Qatil Haseenaon Ke Naam review: thought-provoking black feminist

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After the noisy “Churails” of last year, here is the group of qaatil haseenayein, all deep, dangerous and tight. The connection between the two shows is producer Shailja Kejriwal, a group of Pakistani actresses with those delicious syrup-dipped accents and the platform they air on, ZEE5.

Men who take advantage of women, beware, your time is up. There are different types of male creatures in ‘Qatil Haseenaon Ke Naam’, none of them are worth anything – misogynist cops, seemingly innocent marauders, spineless husbands, lustful and vicious holy men. These men rule over the women, who are all at their wit’s end and all fighting to get out of the quagmire.

Co-written by Meenu Gaur and Farjad Nabi, and directed by the former, “Qatil Haseenaon Ke Naam” is a dark ride through a fantasy land where centuries-old wrongs are corrected and everyone lives happily afterwards. The director’s attempts to subvert the classic black gaze lead to upheaval and defeat: It’s feminist noir, and enough stuff is empowering and entertaining.

There are six stories, with different people, but the same traits. Two men in love with the same woman (Sarwat Gilani) come face to face on a dark night. One lied and got the woman; the other was treating a broken heart. And now the real lovers are about to reunite. A hairdresser dreams of his lover who lives with his wife. The woman is an artist, or thinks she is one. Who will get who? Or, in other words, who will win the fight? You get a feel for how this will end, but the gorgeous Zuvi (Sanam Saeed) supporting demeanor and a cheerfully ghoulish touch is one thing.

Then there is a nurse (Faiza Gilani) who is at the center of a story about aging (“dhalti umar ki auratein”) and “ordinary” women. This story features a hospital, a chase and a bunch of bad guys: everything is very filmed. But we know there will be a tight slap in the face of the Patriarchy, and we will applaud its reverberations. In the fourth, the suspicions of an old woman (Beo Rana Zafar) lead to a murder and her attempts at redress.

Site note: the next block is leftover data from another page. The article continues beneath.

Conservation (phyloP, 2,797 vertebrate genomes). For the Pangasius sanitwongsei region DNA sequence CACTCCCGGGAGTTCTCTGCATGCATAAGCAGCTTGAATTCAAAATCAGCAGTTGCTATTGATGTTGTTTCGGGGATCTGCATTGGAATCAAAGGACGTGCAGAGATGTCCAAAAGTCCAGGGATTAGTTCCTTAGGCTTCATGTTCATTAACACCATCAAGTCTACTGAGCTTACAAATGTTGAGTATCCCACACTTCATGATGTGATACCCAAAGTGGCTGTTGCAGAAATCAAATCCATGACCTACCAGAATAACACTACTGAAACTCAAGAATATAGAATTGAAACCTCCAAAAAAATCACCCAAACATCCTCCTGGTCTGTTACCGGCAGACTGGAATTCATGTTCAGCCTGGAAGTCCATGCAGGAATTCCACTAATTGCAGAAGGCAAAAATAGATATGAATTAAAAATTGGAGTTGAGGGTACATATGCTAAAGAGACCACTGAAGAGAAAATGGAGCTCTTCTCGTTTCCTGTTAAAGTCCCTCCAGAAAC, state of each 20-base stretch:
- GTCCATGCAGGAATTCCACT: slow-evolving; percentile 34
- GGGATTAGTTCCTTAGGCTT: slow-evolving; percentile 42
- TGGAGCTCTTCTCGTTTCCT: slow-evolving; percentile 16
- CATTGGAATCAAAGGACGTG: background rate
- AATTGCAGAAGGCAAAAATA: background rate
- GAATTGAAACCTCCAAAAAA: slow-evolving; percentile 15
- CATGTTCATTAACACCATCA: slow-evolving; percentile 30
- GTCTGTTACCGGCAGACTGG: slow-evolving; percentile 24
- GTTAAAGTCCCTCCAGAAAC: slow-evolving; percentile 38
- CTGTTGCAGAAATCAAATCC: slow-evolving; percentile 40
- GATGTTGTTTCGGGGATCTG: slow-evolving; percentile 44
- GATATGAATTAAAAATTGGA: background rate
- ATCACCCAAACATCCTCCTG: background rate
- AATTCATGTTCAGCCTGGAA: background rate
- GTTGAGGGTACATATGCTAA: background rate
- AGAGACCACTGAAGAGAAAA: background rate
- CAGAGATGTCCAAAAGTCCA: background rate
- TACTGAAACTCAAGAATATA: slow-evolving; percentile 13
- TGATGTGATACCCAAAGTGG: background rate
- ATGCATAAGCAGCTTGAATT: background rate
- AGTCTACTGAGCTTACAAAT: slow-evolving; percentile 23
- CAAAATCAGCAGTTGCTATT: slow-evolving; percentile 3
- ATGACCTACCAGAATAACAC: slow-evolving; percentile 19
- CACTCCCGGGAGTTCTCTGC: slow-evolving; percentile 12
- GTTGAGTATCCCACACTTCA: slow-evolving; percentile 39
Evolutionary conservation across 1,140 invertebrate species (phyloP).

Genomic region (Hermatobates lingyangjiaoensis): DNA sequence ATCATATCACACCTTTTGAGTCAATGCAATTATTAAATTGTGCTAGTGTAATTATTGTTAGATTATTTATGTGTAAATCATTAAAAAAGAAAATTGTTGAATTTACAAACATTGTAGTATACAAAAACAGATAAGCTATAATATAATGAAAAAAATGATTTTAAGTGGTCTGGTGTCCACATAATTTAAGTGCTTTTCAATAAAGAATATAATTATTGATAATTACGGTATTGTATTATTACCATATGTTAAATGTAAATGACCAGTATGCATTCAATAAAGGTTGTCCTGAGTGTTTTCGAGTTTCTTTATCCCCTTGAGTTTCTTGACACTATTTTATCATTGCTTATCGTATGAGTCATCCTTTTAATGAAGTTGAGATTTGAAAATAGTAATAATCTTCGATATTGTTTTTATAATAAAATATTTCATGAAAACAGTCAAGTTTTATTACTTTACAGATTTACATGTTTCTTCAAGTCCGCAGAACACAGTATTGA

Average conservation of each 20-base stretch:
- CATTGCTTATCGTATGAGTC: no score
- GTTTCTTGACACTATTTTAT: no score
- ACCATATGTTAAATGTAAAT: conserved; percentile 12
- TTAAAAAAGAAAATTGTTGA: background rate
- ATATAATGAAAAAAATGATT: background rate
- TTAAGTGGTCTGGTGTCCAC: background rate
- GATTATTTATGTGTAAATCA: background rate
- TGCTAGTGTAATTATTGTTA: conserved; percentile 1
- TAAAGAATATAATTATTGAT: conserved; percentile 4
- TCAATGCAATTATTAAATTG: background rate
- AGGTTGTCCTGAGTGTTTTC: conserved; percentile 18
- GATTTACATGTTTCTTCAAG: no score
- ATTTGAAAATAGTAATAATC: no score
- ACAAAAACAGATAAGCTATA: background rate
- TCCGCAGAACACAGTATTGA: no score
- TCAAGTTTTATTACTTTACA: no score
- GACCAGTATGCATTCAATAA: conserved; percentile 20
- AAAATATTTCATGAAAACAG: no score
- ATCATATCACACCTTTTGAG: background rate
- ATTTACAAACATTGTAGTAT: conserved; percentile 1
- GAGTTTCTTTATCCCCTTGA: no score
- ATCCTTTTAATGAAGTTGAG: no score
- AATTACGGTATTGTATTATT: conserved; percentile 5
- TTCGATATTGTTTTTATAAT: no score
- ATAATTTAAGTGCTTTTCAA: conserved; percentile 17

Aside from some of the places that feel like the here and now – fancy homes, college lawns – there are two others where much of the action takes place that could be timeless. . One is a building with a row of rooms on either side of a dark hallway where some of these figures float in and out; the other is remnants of what might have been a large haveli with a bustling courtyard. An elegant silver woman (Samiya Mumtaz), abandoned by a ruthless grand master named Najji Shah, wants revenge on him. A cohort of companions in misfortune is formed. Revenge isn’t just his, it’s all theirs, and who said if it’s served cold it isn’t as effective?

There are times when it all gets a little too baroque and cowardly and overtly dramatized, and yes, a little too familiar from other stories about forbidden love and lust and cheating, but then you realize that it is. is the tone the director is looking for. And when an Anarkali (Meher Bano) is dug up, literally, from a cemented wall, and along with two other women who suffered at the hands of Najji -Kanwal (Faiza Gilani) and Zehra (Eman Suleman) – makes a crisp comeuppance, you know why “haseenas” can be “qaatil”.

The title reminds you of the old-fashioned Urdu dialogue and songs that Hindi films sported, and the old-fashioned courtesies that new fiction can wear to make the case that is as old as time itself: the ancient rage of women is fatal. Enter at your own risk.


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